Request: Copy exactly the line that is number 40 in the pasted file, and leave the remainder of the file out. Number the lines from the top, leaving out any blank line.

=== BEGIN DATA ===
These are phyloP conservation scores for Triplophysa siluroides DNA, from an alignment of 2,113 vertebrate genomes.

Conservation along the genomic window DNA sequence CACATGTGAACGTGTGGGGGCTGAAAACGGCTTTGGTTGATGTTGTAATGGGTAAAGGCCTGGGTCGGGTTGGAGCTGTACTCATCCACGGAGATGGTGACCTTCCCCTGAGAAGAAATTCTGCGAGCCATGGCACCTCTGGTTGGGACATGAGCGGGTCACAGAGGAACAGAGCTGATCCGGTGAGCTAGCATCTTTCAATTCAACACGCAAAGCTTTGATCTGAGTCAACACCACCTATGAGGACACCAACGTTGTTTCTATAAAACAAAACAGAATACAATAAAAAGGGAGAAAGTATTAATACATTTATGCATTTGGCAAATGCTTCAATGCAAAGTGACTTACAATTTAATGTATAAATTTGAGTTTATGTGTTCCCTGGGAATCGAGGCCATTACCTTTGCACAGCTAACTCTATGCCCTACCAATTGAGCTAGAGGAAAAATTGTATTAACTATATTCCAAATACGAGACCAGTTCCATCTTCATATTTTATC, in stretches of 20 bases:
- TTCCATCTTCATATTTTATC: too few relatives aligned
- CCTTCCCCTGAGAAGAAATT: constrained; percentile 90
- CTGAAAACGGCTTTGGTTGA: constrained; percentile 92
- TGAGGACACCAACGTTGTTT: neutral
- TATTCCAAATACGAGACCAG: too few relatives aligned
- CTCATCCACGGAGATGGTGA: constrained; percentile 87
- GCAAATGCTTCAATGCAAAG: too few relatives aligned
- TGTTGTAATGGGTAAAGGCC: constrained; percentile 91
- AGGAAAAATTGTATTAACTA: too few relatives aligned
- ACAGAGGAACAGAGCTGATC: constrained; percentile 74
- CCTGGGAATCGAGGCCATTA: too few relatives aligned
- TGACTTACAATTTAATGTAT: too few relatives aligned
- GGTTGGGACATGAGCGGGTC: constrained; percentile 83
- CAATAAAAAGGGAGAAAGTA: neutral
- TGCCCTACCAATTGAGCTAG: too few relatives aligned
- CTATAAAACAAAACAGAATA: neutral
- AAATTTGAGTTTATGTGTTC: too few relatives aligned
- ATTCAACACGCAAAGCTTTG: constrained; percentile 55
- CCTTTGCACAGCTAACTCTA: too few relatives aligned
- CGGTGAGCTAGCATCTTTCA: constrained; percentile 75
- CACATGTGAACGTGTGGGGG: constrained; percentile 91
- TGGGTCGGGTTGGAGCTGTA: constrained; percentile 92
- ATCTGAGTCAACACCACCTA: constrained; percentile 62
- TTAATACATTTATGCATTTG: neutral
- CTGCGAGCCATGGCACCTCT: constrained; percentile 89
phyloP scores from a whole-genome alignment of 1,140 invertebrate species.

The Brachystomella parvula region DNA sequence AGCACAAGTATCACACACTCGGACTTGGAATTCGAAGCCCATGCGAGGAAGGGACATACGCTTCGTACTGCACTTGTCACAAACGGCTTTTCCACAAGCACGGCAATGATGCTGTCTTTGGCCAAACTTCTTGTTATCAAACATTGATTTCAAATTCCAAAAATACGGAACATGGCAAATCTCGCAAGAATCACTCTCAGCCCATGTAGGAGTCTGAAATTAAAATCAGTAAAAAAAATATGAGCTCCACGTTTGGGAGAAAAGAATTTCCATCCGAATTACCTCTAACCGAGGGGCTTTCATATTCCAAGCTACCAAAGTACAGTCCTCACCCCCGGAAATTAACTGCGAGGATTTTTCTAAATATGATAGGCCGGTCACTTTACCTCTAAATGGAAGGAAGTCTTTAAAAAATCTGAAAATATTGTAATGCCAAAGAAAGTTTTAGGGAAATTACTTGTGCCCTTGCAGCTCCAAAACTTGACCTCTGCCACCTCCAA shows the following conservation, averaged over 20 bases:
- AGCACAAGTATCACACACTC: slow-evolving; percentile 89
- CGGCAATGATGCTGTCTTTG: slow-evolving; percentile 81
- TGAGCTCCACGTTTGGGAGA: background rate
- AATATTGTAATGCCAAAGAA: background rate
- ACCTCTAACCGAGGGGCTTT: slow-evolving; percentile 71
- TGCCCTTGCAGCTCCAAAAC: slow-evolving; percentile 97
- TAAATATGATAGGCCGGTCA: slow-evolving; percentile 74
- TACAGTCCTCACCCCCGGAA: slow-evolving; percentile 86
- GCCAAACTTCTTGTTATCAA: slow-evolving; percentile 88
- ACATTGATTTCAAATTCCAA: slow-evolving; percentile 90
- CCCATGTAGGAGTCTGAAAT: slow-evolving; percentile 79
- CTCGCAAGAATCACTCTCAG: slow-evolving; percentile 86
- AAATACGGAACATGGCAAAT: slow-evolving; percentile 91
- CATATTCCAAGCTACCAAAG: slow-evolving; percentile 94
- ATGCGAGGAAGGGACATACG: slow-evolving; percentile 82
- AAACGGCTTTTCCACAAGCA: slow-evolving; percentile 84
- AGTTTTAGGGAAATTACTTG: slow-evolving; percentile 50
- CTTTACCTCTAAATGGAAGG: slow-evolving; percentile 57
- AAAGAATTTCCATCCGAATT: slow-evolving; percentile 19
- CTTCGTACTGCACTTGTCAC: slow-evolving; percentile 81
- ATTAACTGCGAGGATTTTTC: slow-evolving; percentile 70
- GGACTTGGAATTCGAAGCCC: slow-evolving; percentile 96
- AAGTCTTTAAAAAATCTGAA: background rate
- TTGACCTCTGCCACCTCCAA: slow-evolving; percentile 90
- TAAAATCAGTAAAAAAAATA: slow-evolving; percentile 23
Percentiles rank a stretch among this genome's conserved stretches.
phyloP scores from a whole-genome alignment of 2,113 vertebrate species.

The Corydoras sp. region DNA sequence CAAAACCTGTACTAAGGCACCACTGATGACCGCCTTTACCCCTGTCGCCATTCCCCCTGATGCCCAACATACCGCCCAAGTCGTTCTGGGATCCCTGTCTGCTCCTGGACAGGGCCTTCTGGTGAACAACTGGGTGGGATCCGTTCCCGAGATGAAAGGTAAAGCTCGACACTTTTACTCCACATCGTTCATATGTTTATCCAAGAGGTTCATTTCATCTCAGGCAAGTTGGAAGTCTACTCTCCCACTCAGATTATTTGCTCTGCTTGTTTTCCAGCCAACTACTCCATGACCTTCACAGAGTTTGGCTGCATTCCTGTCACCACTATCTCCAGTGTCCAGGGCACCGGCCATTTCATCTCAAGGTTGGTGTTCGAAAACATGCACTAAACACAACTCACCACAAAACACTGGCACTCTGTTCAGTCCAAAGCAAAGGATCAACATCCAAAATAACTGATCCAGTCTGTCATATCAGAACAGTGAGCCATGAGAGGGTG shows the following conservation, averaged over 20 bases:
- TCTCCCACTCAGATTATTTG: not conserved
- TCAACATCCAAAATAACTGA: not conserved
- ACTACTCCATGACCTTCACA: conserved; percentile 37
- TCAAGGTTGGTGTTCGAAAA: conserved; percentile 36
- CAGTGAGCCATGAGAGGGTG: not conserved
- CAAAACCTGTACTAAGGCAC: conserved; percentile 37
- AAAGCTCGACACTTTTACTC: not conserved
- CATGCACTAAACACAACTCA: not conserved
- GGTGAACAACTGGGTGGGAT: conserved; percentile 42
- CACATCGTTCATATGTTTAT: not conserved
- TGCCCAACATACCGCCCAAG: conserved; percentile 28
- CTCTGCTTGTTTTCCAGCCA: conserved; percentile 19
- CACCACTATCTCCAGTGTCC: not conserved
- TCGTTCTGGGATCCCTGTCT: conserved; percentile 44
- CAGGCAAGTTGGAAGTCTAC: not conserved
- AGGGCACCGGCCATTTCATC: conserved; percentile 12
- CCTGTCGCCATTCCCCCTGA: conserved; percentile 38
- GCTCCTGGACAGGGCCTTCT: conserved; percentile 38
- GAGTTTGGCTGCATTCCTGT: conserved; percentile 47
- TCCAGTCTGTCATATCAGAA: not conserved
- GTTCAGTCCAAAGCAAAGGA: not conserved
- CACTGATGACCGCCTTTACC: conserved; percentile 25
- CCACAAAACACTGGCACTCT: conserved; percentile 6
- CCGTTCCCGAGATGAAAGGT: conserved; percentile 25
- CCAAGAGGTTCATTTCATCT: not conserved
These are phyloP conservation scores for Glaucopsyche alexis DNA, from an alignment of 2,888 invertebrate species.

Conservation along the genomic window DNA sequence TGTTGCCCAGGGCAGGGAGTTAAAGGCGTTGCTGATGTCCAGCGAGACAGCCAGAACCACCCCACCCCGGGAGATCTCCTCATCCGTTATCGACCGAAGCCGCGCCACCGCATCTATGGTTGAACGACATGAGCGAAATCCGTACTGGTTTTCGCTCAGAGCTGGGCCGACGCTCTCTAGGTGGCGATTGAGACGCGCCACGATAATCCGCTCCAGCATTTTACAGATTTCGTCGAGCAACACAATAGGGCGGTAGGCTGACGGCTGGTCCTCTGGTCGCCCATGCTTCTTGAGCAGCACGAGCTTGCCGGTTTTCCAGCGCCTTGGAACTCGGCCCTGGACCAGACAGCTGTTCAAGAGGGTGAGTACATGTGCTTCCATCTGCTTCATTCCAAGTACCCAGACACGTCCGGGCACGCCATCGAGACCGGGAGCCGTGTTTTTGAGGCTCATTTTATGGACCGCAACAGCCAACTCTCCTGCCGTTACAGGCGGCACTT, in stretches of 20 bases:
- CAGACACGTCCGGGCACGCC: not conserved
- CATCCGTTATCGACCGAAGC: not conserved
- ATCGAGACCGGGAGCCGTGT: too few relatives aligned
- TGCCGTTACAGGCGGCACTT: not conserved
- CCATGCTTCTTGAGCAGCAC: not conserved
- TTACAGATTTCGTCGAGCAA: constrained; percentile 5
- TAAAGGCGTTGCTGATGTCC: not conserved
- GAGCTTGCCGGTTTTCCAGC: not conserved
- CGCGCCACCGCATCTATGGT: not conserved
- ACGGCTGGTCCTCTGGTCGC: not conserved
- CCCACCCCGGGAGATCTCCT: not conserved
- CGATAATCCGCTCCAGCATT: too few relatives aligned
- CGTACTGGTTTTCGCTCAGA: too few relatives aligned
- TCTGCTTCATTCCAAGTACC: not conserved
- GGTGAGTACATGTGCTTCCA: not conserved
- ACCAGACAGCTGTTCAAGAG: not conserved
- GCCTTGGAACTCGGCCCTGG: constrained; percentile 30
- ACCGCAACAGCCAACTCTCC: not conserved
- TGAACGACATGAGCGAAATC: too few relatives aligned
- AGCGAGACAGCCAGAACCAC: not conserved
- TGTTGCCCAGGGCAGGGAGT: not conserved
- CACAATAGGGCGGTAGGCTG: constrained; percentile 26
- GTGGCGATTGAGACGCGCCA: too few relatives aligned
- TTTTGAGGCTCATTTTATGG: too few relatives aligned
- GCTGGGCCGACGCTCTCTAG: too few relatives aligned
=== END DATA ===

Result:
- CCCATGTAGGAGTCTGAAAT: slow-evolving; percentile 79